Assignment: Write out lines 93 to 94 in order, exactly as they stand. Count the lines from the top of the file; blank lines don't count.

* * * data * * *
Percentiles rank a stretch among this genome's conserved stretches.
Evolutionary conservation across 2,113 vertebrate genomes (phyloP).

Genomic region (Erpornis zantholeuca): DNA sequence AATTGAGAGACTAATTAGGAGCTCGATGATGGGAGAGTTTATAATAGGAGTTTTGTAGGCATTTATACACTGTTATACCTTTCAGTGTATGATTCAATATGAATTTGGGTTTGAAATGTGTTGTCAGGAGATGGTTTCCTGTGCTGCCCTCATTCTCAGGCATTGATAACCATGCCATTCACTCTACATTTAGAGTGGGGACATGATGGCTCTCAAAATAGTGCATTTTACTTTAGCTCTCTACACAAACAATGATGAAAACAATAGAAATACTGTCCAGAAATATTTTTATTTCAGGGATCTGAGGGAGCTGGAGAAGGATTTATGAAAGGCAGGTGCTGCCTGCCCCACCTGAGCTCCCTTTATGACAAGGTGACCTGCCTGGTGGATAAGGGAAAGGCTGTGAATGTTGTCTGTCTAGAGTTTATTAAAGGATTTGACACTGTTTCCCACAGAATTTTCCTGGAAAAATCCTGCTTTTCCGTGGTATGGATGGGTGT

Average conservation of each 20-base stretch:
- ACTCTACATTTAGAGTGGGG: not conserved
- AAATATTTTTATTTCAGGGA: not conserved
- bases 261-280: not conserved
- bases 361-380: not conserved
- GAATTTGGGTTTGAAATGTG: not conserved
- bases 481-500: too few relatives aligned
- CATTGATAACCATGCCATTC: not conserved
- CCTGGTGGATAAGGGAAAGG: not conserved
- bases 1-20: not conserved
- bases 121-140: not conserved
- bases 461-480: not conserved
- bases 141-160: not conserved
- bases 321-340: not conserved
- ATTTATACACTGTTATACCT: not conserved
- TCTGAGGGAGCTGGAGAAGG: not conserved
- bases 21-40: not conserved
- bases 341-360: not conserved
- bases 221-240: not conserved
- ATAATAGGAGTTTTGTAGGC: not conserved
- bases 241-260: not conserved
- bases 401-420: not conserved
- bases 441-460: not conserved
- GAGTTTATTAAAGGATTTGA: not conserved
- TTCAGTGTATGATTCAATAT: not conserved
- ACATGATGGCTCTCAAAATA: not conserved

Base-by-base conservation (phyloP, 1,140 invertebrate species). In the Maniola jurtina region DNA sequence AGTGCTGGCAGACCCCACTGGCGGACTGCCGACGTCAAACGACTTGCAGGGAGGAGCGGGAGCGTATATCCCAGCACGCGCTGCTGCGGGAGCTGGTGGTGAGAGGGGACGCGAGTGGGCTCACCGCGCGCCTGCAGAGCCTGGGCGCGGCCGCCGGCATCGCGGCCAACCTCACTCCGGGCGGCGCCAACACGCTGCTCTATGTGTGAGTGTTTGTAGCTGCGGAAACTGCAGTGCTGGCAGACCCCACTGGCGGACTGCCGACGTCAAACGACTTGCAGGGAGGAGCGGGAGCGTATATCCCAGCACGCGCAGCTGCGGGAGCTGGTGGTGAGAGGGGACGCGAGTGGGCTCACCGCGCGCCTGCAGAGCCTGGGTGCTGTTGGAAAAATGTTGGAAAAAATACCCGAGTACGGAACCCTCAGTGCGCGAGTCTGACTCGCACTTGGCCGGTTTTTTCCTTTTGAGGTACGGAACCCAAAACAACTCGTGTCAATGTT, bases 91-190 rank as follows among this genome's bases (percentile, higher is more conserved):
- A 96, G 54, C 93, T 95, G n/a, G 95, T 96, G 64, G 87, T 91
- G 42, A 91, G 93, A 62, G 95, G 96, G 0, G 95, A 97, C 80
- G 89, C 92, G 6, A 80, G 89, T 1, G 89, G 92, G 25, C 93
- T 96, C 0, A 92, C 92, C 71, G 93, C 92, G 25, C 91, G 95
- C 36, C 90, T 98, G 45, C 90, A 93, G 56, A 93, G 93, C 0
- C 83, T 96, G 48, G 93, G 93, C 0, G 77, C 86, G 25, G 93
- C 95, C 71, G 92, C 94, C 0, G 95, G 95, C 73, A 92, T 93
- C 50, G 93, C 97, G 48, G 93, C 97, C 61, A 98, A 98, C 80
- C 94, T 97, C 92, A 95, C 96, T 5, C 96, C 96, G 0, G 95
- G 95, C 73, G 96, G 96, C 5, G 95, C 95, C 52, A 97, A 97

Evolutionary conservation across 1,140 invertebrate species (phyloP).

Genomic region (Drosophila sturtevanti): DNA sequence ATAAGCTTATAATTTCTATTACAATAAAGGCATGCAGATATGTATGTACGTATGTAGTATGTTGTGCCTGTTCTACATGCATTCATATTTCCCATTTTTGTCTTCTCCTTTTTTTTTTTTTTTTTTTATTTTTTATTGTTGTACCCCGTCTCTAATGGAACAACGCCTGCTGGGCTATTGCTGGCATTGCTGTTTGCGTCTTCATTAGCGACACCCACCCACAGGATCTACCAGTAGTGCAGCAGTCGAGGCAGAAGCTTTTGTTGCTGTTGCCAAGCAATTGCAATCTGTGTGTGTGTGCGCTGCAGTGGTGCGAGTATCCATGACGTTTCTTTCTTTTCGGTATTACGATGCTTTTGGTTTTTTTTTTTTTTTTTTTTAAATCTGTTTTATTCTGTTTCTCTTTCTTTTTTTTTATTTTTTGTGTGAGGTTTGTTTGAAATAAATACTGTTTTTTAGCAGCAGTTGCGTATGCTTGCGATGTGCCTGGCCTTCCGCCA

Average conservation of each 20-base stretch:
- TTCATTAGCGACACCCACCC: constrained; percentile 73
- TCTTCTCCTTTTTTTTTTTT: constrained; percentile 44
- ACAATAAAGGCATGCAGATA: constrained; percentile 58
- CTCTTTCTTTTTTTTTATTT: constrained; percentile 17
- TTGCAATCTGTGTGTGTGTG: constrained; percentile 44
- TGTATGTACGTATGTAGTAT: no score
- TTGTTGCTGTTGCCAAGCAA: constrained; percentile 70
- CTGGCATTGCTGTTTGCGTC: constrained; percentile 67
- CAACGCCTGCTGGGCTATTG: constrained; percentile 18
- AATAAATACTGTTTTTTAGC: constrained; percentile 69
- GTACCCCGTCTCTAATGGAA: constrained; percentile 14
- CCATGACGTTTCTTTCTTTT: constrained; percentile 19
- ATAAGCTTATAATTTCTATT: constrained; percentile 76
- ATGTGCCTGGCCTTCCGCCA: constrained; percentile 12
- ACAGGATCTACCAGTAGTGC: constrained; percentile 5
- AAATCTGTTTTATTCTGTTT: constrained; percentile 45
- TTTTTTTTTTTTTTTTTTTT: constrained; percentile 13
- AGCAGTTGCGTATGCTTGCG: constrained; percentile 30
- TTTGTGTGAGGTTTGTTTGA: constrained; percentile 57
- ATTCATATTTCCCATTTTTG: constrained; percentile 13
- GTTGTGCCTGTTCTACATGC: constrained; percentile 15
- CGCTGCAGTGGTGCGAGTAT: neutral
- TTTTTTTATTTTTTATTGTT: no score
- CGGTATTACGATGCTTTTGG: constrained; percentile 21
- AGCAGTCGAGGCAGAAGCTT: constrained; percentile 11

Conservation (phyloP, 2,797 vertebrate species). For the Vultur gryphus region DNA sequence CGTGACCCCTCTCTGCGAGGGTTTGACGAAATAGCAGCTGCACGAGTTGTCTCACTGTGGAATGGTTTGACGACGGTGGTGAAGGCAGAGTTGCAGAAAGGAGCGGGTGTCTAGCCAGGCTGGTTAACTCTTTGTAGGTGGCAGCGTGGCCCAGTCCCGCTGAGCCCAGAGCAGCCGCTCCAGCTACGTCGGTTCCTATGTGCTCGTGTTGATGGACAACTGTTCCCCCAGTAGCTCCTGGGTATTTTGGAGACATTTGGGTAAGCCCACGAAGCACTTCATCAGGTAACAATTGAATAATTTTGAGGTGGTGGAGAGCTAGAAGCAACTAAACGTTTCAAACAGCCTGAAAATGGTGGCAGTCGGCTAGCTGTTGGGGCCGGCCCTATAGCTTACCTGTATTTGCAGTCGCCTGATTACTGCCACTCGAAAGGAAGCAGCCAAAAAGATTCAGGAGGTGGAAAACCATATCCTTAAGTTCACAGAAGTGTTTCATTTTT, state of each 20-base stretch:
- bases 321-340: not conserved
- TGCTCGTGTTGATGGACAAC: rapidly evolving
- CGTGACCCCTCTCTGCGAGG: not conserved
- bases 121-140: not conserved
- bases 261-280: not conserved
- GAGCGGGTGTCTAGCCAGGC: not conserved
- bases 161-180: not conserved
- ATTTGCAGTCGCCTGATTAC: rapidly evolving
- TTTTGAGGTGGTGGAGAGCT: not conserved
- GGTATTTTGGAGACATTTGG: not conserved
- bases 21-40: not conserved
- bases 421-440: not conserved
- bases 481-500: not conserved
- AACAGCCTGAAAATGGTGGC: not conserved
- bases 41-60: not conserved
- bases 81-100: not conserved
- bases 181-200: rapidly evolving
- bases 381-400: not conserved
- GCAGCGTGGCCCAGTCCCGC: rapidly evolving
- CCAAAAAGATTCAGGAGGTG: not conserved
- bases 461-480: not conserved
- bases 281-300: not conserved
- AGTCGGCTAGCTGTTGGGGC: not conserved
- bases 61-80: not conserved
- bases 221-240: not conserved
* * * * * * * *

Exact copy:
- bases 61-80: not conserved
- bases 221-240: not conserved